British Dogger Bank Wind Farms will Become the World’s Largest Offshore Wind Farm

Around 400 power plants and a total power of 3.6 GW. British Dogger Bank Wind Farms will become the world’s largest offshore wind farm. Now the work has started.

The North Sea has long been the scene of energy with, among other things, more than 450 oil platforms. But as green alternatives develop, the sea has also been populated by wind turbines. And now the construction of the new record facility at Dogger’s banks has begun.

Those who have been in the business know that the waters around the UK consist of a pearl pawn of record parks. It demonstrates how fast technology development is progressing.

A record in the record book shows that when Greater Gabbard Offshore Wind Farm’s 140 turbines came into operation in 2008, the facility won the title as the world’s largest offshore wind farm with its 500 MW. That era lasted for five years before the London Array with 175 turbines and 630 MW took over.

Another five years later, in 2018, a wind farm came in first place (certainly not in the North Sea, but in the Irish Sea). With its 87 turbines, Walney Extension has 659 MW. Together with the sister parks Walney 1 and 2, the total capacity is 1 GW.

Will provide 4.5 million homes with electricity

But that record will soon be lost to history. This is when Dogger Bank Wind Farm has now started to be built. The park is being built at Doggers banks 54 nautical miles, 100 km, east of the coast of England. In 2023, the park will be commissioned.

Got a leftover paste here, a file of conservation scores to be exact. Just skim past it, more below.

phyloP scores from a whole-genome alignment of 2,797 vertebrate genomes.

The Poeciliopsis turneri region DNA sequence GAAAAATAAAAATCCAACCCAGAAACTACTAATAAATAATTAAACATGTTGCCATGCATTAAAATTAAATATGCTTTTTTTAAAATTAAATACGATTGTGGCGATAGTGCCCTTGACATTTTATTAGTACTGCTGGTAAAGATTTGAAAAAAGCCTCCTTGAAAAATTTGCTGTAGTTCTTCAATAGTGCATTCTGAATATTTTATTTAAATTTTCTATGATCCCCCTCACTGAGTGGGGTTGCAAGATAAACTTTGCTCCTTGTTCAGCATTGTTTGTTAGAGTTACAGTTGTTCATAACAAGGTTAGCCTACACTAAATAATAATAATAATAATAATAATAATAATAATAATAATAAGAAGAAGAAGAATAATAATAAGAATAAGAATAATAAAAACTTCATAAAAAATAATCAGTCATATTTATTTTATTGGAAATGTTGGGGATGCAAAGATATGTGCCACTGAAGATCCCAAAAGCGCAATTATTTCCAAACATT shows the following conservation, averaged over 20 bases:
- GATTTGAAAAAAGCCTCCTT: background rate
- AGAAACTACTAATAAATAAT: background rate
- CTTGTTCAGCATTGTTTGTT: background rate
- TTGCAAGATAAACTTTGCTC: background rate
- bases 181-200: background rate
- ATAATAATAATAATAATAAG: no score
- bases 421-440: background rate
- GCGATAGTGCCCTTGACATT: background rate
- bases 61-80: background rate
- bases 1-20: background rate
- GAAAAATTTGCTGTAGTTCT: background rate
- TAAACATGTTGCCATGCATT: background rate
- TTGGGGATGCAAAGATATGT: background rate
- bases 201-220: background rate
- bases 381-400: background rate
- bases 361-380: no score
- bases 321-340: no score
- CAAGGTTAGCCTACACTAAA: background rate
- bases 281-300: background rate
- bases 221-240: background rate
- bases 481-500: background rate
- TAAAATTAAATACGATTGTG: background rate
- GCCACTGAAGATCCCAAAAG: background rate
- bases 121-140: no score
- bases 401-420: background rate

The wind farm consists of three parts that will have a total installed power of 3.6 GW. The turbines in the park consist of GE’s Haliade-X, which measures 260 meters from the sea surface to the tip of the leaf.

In a statement, SEE Renewables, which builds the park together with energy company Equinor, says Dogger Bank will supply around five percent of the UK’s energy needs, which is equivalent to the turbines being able to supply 4.5 million homes with electricity.

– Dogger Bank Wind Farms will play a critical role in Britain’s quest to reach zero emissions, says Steve Wilson, park manager

There are also more plans for Dogger’s banks and wind farms. Dutch electricity grid operator Tennet is planning an artificial island on the site in a consortium together with Energinet in Denmark, Tennet in Germany and Dutch Gasunie and Rotterdam port. On the island, wind turbines will be built to be delivered to five countries. New Technology has rewritten the plans earlier.

Dogger’s banks are a 17,600 square kilometer and nearly 300 kilometers long foundation. The area is on the continental shelf and is shared between the UK, Denmark, Germany and the Netherlands. Around the area it is 40 meters deep, while the bank itself is about 18 meters below sea level.

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